Working After Electing SSA Benefits

Many Social Security benefits recipients continue to work, if not full-time, at least part-time. Confusion surrounds the taxability of their SSA benefits when it is time to file their income tax returns. The worst-case scenario is the call you receive from your CPA and she informs you that “you owe a few thousand dollars due to your SSA benefits”.

How can you prevent such a conversation? It is simple but you must proactively plan for the elimination or mitigation of the applicable taxes. For example, let’s assume you have elected to receive your SSA benefits at age 62. You continue to earn a portion of your annual salary working part-time. How much can you earn and not be taxed on your SSA benefits? If you are taxed, how much of your SSA benefits is taxed? And by which taxing agency?

Let’s tackle the nagging question of “how much can I earn?” per tax year and not pay tax on my benefits. The IRS established the base amount of household income, defined as adjusted gross income plus nontaxable interest and one-half of your SSA benefits, a taxpayer can receive to determine the applicable taxable portion of SSA benefits. The limit for a single filer is $34,000. 

Assume you receive $12,000 of W-2 income from your employer, SSA benefits of $25,000, taxable interest and dividends of $5,000 and nontaxable interest income of $5,000. Your household income for purposes of determining the taxability of SSA benefits, as a single person, would be $34,500 [$12,000 + $5,000 + $5,000 + $12,500 ($25,000/2)]. In our example, since your combined household income exceeds the limit by only $500, you would be taxed on 85% of your SSA benefits.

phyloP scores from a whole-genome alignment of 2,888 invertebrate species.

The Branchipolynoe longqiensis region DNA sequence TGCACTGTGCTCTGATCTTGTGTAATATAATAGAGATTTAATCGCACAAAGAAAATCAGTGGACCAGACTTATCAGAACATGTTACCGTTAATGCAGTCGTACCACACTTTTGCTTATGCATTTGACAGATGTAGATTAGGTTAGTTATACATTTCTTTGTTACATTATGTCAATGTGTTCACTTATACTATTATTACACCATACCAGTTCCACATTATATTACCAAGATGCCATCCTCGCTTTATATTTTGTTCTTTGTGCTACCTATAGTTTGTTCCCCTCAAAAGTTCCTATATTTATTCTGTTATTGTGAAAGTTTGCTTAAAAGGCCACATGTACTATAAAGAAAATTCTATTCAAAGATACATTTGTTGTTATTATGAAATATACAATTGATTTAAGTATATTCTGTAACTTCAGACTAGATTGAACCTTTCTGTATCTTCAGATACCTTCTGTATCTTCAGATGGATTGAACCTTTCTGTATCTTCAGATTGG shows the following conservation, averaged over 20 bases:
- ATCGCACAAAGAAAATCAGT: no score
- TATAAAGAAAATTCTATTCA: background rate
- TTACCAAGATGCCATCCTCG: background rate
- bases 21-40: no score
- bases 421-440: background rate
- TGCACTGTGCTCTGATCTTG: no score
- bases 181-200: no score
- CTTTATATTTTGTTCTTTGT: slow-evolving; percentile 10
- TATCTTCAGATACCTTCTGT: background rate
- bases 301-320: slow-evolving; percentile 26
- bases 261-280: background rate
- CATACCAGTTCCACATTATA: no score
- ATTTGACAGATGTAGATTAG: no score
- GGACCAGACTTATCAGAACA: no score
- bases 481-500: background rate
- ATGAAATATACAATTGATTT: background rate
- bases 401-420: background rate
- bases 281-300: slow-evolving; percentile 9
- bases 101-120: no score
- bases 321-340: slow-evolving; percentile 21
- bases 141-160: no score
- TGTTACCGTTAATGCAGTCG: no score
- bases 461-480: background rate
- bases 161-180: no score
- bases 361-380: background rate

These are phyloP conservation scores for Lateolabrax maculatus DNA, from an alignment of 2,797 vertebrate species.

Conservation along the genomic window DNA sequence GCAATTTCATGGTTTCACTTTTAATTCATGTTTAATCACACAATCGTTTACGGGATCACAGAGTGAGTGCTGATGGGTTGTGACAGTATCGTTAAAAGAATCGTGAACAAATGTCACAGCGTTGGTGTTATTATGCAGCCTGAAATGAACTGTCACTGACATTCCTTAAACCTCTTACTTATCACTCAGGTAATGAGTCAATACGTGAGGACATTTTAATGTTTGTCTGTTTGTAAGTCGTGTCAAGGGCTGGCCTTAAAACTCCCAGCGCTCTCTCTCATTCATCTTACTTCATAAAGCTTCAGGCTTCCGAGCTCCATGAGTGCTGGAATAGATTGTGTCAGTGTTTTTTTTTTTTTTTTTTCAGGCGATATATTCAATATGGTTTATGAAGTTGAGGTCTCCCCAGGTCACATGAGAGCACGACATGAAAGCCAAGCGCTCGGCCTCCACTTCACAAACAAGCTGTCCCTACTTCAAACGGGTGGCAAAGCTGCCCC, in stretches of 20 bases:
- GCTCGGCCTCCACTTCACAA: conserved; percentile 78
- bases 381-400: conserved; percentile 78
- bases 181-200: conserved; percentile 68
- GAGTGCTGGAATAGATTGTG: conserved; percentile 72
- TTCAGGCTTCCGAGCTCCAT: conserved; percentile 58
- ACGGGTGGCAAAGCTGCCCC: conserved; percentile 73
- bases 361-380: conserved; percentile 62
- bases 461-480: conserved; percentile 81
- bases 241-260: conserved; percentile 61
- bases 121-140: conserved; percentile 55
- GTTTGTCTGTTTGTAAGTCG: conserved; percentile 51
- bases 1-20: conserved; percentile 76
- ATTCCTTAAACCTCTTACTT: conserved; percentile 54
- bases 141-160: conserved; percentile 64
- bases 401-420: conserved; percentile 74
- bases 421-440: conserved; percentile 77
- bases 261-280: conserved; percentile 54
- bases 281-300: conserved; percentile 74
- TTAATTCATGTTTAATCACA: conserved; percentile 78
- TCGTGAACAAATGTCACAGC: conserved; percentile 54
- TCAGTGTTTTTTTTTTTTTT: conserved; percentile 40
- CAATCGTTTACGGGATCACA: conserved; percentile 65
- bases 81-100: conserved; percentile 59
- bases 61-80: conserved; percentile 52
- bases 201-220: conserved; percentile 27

This doesn’t seem “fair” to many beneficiaries as they wrestle with the concept that they were “taxed” on their paychecks to contribute to the SSA benefits program. However, the theory is that your contributions have earned income that is currently being paid to you in the form of your benefits and, therefore, a portion would be taxable.

The maximum amount of your SSA benefits taxed by the IRS is 85%. Good news, right? Even better news is that the State of Oklahoma does not tax your SSA benefits at all! Now that I have placed a smile on your face, lets clear up a big SSA benefits misconception.

Many rumors abound that individuals can “earn” all the money they want and not withhold FICA and Medicare contributions from their earnings after reaching age 70. This is perhaps a little misconstrued by most people. To clarify, you may earn as much “earned” income as you desire, while drawing your SSA benefits, after age 70 and not be subject to the requirements to return a portion of the SSA benefits for earning above the allowed income limits set by the SSA. 

If you elect to take your benefits at age 62 and continue to work, you may earn $17,640 in 2019 and not repay any benefits. However, for every $2.00 you earn over the limit, SSA deducts $1.00 from your benefits.

If you elect to take your benefits at FRA (full retirement age) and continue to work, you may earn $46,920 in 2019 and not repay any benefits. The SSA will deduct $1.00 in benefits for every $3.00 you earn above the limit.

Don’t play games with your retirement income. Seek professional assistance from a CPA or Certified Financial Planner practitioner. Live your life with confidence and control your future tax liability. 

Related Podcasts

See More